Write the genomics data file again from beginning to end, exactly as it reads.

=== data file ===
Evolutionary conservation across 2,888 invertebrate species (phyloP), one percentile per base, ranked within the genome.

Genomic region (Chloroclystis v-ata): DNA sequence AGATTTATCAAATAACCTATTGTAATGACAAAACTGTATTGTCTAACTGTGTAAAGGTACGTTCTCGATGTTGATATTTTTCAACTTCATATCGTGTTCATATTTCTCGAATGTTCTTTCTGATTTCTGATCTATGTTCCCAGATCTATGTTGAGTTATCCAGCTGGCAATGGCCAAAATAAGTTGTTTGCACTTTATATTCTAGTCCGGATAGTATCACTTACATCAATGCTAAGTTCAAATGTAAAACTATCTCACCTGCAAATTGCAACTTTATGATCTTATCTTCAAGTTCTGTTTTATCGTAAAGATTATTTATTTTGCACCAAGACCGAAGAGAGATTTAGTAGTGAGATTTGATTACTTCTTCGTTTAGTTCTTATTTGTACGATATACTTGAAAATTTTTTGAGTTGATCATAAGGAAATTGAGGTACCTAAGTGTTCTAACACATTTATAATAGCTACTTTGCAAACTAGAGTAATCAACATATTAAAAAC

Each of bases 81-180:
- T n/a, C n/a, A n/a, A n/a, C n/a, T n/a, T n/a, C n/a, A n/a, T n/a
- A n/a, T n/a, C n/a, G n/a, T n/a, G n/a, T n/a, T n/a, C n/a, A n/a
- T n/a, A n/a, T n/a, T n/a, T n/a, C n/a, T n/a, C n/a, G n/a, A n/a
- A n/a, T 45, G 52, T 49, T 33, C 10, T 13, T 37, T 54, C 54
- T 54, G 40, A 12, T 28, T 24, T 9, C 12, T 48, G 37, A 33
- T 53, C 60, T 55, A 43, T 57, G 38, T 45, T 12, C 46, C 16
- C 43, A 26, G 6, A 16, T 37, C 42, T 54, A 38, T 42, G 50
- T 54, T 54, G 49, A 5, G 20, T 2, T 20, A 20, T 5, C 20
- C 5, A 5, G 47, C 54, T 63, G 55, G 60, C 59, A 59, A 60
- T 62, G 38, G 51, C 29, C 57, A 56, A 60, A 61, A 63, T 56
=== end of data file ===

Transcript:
Evolutionary conservation across 2,888 invertebrate species (phyloP), one percentile per base, ranked within the genome.

Genomic region (Chloroclystis v-ata): DNA sequence AGATTTATCAAATAACCTATTGTAATGACAAAACTGTATTGTCTAACTGTGTAAAGGTACGTTCTCGATGTTGATATTTTTCAACTTCATATCGTGTTCATATTTCTCGAATGTTCTTTCTGATTTCTGATCTATGTTCCCAGATCTATGTTGAGTTATCCAGCTGGCAATGGCCAAAATAAGTTGTTTGCACTTTATATTCTAGTCCGGATAGTATCACTTACATCAATGCTAAGTTCAAATGTAAAACTATCTCACCTGCAAATTGCAACTTTATGATCTTATCTTCAAGTTCTGTTTTATCGTAAAGATTATTTATTTTGCACCAAGACCGAAGAGAGATTTAGTAGTGAGATTTGATTACTTCTTCGTTTAGTTCTTATTTGTACGATATACTTGAAAATTTTTTGAGTTGATCATAAGGAAATTGAGGTACCTAAGTGTTCTAACACATTTATAATAGCTACTTTGCAAACTAGAGTAATCAACATATTAAAAAC

Each of bases 81-180:
- T n/a, C n/a, A n/a, A n/a, C n/a, T n/a, T n/a, C n/a, A n/a, T n/a
- A n/a, T n/a, C n/a, G n/a, T n/a, G n/a, T n/a, T n/a, C n/a, A n/a
- T n/a, A n/a, T n/a, T n/a, T n/a, C n/a, T n/a, C n/a, G n/a, A n/a
- A n/a, T 45, G 52, T 49, T 33, C 10, T 13, T 37, T 54, C 54
- T 54, G 40, A 12, T 28, T 24, T 9, C 12, T 48, G 37, A 33
- T 53, C 60, T 55, A 43, T 57, G 38, T 45, T 12, C 46, C 16
- C 43, A 26, G 6, A 16, T 37, C 42, T 54, A 38, T 42, G 50
- T 54, T 54, G 49, A 5, G 20, T 2, T 20, A 20, T 5, C 20
- C 5, A 5, G 47, C 54, T 63, G 55, G 60, C 59, A 59, A 60
- T 62, G 38, G 51, C 29, C 57, A 56, A 60, A 61, A 63, T 56